BARANGAY Ginebra needs to start grooming new leaders from among its young turks to pave the way for a passing of the torch, former Gin Kings star Rudy Hatfield said.
“You gotta talk to the younger guys and say: ‘Look, we need you to step up and start playing the leadership role. Don’t be intimidated by the veterans, this is what you should do, in order for you to get better. You’re the future of the team,'” Hatfield said.
“And the veterans need to be leaders by holding themselves accountable on the court and teaching the young guys how to be leaders. They need to work with them to pass the torch. It’s gotta be something where you start to mold the new guys,” he added.
Hatfield believes that new Ginebra coach Jeffrey Cariaso has what it takes to handle the Ginebra situation, being a former leader and team captain during his playing years. Hatfield and Cariaso played together at Coca-Cola.
“This is something that Jeff knows, he’s been a captain of the team in his playing days. The only way you can do it there at Ginebra, is to have a coach like Jeff with that kind of repertoire on that kind of player-coach mentality to do something like that,” he said.
“One thing I would like to see the coaches do is sit down and talk to the guy individually to define their roles. Then, bring in two or three leaders you think will be the future of Ginebra and try to work them together and try to look to pass that torch,” the' H-Bomb' added.
At the same time, Hatfield also reminded his former teammates to define their roles, as he shared fans' sentiment that "most veterans seem to outdo each other in leading the team."
“If you have a whole team full of five guys who were once all leaders and are all wanting to lead, how can the team work together to fill in the role-playing spot? And then how can the young guys go out and have an opportunity to be the leaders? It's not gonna help them,” he said.
“It’s very difficult for young guys to actually assume any kind of leadership position in the team, when you have a team full of five guys, five veterans who are used to being leaders on their own team,” he said.
"The real question is, who is willing to take the leadership responsibility of the team? Who is willing to 'throw the guys on his back' and be held accountable for what happens? And finally, who is the team willing to put that kinda faith into? The coach can really help in defining that role.
"Miami is a great example of this situation. It started as Dwayne Wade's team and when Lebron (James) came in, Wade didn't wanna give up that role to him in the first few years. That couldn't win. Finally, I believe, Wade realized what he had in Lebron and decided to take that supporting role; a role that was still dominant, but secondary to Lebron. Now, I am not a Heat fan, but I think when the main guys become humble and realize who should be taking the lead, the team becomes successful."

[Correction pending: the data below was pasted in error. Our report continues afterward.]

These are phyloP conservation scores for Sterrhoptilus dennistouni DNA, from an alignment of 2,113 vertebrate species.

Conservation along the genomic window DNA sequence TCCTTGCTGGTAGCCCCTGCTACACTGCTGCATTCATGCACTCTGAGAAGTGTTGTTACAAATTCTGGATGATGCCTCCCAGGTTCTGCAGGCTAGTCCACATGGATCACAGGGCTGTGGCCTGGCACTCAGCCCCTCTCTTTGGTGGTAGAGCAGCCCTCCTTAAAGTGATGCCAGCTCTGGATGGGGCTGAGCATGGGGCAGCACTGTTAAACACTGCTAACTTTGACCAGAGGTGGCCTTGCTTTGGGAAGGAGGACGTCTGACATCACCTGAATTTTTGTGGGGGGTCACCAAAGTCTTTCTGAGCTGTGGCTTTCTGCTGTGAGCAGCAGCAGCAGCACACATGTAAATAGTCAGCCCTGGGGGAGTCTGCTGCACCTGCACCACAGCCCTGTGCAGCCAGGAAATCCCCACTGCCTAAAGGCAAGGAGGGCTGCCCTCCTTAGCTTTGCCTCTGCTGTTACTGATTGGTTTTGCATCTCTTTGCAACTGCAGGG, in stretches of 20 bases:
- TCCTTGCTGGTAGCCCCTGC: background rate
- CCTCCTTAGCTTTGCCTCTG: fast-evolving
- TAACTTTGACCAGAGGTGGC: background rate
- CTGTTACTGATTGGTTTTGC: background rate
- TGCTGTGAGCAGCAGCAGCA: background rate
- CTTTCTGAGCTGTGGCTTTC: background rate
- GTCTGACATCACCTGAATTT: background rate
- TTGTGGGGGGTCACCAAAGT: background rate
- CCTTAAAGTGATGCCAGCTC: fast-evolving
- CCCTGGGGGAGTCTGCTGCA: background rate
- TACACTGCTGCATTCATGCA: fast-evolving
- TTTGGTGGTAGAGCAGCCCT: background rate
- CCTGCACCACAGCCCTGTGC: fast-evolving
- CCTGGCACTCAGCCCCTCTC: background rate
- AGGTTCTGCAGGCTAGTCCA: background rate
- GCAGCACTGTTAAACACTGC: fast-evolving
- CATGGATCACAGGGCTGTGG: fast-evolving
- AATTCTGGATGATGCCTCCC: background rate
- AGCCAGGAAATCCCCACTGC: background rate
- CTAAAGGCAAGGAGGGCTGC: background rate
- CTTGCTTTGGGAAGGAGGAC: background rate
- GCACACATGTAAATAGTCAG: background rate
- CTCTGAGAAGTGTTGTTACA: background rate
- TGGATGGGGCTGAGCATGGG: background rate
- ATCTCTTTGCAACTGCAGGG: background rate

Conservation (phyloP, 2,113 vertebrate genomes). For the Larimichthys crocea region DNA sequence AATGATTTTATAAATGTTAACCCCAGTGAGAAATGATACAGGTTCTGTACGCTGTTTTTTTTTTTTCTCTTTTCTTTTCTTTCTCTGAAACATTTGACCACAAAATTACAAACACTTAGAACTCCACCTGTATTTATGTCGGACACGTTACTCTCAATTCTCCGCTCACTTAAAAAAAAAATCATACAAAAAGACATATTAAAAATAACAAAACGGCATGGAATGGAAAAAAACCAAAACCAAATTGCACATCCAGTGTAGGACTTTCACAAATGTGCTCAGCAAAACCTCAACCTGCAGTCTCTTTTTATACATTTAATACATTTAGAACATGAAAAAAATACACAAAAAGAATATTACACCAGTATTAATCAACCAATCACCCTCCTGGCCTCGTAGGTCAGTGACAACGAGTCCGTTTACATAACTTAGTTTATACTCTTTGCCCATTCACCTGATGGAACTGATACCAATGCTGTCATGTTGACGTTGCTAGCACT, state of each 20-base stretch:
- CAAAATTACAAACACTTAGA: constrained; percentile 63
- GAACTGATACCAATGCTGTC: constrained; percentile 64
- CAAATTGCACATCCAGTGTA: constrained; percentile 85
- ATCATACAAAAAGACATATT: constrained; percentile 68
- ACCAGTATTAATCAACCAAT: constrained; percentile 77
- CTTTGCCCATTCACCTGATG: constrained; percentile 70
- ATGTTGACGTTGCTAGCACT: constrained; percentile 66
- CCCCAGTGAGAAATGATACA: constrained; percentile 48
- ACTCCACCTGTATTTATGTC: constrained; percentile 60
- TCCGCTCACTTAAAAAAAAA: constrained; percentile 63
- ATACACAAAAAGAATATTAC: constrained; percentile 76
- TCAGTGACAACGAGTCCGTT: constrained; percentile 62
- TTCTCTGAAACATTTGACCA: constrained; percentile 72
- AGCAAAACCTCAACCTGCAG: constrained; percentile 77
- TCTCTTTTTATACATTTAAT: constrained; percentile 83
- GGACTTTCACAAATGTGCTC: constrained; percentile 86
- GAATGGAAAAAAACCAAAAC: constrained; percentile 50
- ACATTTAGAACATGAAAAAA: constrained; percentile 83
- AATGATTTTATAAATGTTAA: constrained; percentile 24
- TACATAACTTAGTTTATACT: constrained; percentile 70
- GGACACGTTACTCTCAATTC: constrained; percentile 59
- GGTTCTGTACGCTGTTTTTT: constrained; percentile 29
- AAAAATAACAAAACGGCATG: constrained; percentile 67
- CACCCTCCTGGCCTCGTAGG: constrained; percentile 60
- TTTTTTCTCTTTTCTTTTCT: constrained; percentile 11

To listen to full interview with Rudy Hatfield, click HERE
With how Ginebra performed in the Philippine Cup, Hatfield sees a lot of potential in the team he represented for eight years.
“They had an amazing chance in the all-Filipino, they ended up in first place in the regular season. They were eliminated by the champs (San Mig in the playoffs), so they have an opportunity now in the (coming) all-Filipino to come back and get to where they are,” he said.
Hatfield at the same time wants Ginebra to develop an energy guy like San Mig's Marc Pingris.
“They need somebody who can light their youthful energy. They need a guy who can do intangibles,” he said. “The intangible guys are the ones willing to set hard screens, dive on the floor, make turning defense into offense and doing all the dirty work around the area without walking away with any of the glory,” he said.
Asked if there’s still a chance he’ll come out of retirement for the third time, Hatfield, who last saw action for Ginebra in 2012, was non committal.
“I don’t see anything in the near future, I just had a baby boy six weeks ago. The family is kinda settling in here,” Hatfield replied.
“I’ve kinda moved on from the stage of my life back at home. It’s not remote, but maybe even less than remote possibilities. Probably my playing days are definitely over. It will have to be a complete miracle for that to ever happen,” he said.
The 36-year-old bruiser is now based in Michigan working as an account manager for a publishing company but admits he still follows the league's games online.
The two-time all defensive team member, however, did not hide "missing the game."
“I just miss the strategy, I miss the preparation, I miss the manliness, the banging around, and yeah I do miss the game altogether,” he said.
“But I’m truly happy with my family and we have truly great things happening,” he said while stressing the value of now being with wife Bethany and kids Bella, Iylah and newborn Rudy III, who he fondly calls ‘Trey Bomb’ and hopes to see one day play in the PBA.